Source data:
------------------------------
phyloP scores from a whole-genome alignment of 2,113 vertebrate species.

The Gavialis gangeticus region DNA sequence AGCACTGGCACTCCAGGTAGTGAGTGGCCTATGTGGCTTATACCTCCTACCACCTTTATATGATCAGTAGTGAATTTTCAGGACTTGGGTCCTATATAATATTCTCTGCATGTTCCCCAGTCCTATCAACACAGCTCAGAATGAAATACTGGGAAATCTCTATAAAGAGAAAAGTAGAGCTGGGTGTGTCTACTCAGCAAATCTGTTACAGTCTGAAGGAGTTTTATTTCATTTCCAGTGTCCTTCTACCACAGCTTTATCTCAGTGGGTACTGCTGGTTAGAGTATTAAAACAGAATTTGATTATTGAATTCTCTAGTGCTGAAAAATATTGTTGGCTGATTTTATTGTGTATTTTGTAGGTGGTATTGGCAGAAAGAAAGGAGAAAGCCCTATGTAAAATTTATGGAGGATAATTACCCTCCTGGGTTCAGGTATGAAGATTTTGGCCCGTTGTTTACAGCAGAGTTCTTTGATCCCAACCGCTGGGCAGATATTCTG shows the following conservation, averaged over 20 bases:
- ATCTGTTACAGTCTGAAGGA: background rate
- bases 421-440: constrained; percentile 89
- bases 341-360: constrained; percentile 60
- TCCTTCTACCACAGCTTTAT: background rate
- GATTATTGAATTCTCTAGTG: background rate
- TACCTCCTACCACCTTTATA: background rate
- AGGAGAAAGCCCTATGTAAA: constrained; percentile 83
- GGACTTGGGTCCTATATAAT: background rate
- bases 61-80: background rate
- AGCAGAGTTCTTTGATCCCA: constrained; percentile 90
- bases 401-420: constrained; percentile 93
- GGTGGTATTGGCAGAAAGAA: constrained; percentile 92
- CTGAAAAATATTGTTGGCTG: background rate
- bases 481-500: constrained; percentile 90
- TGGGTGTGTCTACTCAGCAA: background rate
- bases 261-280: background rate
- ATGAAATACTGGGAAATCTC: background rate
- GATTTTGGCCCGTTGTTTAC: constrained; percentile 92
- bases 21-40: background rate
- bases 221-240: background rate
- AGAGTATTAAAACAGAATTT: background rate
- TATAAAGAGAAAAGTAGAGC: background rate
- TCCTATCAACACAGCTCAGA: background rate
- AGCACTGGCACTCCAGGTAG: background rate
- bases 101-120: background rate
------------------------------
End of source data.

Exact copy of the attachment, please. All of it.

phyloP scores from a whole-genome alignment of 2,113 vertebrate species.

The Gavialis gangeticus region DNA sequence AGCACTGGCACTCCAGGTAGTGAGTGGCCTATGTGGCTTATACCTCCTACCACCTTTATATGATCAGTAGTGAATTTTCAGGACTTGGGTCCTATATAATATTCTCTGCATGTTCCCCAGTCCTATCAACACAGCTCAGAATGAAATACTGGGAAATCTCTATAAAGAGAAAAGTAGAGCTGGGTGTGTCTACTCAGCAAATCTGTTACAGTCTGAAGGAGTTTTATTTCATTTCCAGTGTCCTTCTACCACAGCTTTATCTCAGTGGGTACTGCTGGTTAGAGTATTAAAACAGAATTTGATTATTGAATTCTCTAGTGCTGAAAAATATTGTTGGCTGATTTTATTGTGTATTTTGTAGGTGGTATTGGCAGAAAGAAAGGAGAAAGCCCTATGTAAAATTTATGGAGGATAATTACCCTCCTGGGTTCAGGTATGAAGATTTTGGCCCGTTGTTTACAGCAGAGTTCTTTGATCCCAACCGCTGGGCAGATATTCTG shows the following conservation, averaged over 20 bases:
- ATCTGTTACAGTCTGAAGGA: background rate
- bases 421-440: constrained; percentile 89
- bases 341-360: constrained; percentile 60
- TCCTTCTACCACAGCTTTAT: background rate
- GATTATTGAATTCTCTAGTG: background rate
- TACCTCCTACCACCTTTATA: background rate
- AGGAGAAAGCCCTATGTAAA: constrained; percentile 83
- GGACTTGGGTCCTATATAAT: background rate
- bases 61-80: background rate
- AGCAGAGTTCTTTGATCCCA: constrained; percentile 90
- bases 401-420: constrained; percentile 93
- GGTGGTATTGGCAGAAAGAA: constrained; percentile 92
- CTGAAAAATATTGTTGGCTG: background rate
- bases 481-500: constrained; percentile 90
- TGGGTGTGTCTACTCAGCAA: background rate
- bases 261-280: background rate
- ATGAAATACTGGGAAATCTC: background rate
- GATTTTGGCCCGTTGTTTAC: constrained; percentile 92
- bases 21-40: background rate
- bases 221-240: background rate
- AGAGTATTAAAACAGAATTT: background rate
- TATAAAGAGAAAAGTAGAGC: background rate
- TCCTATCAACACAGCTCAGA: background rate
- AGCACTGGCACTCCAGGTAG: background rate
- bases 101-120: background rate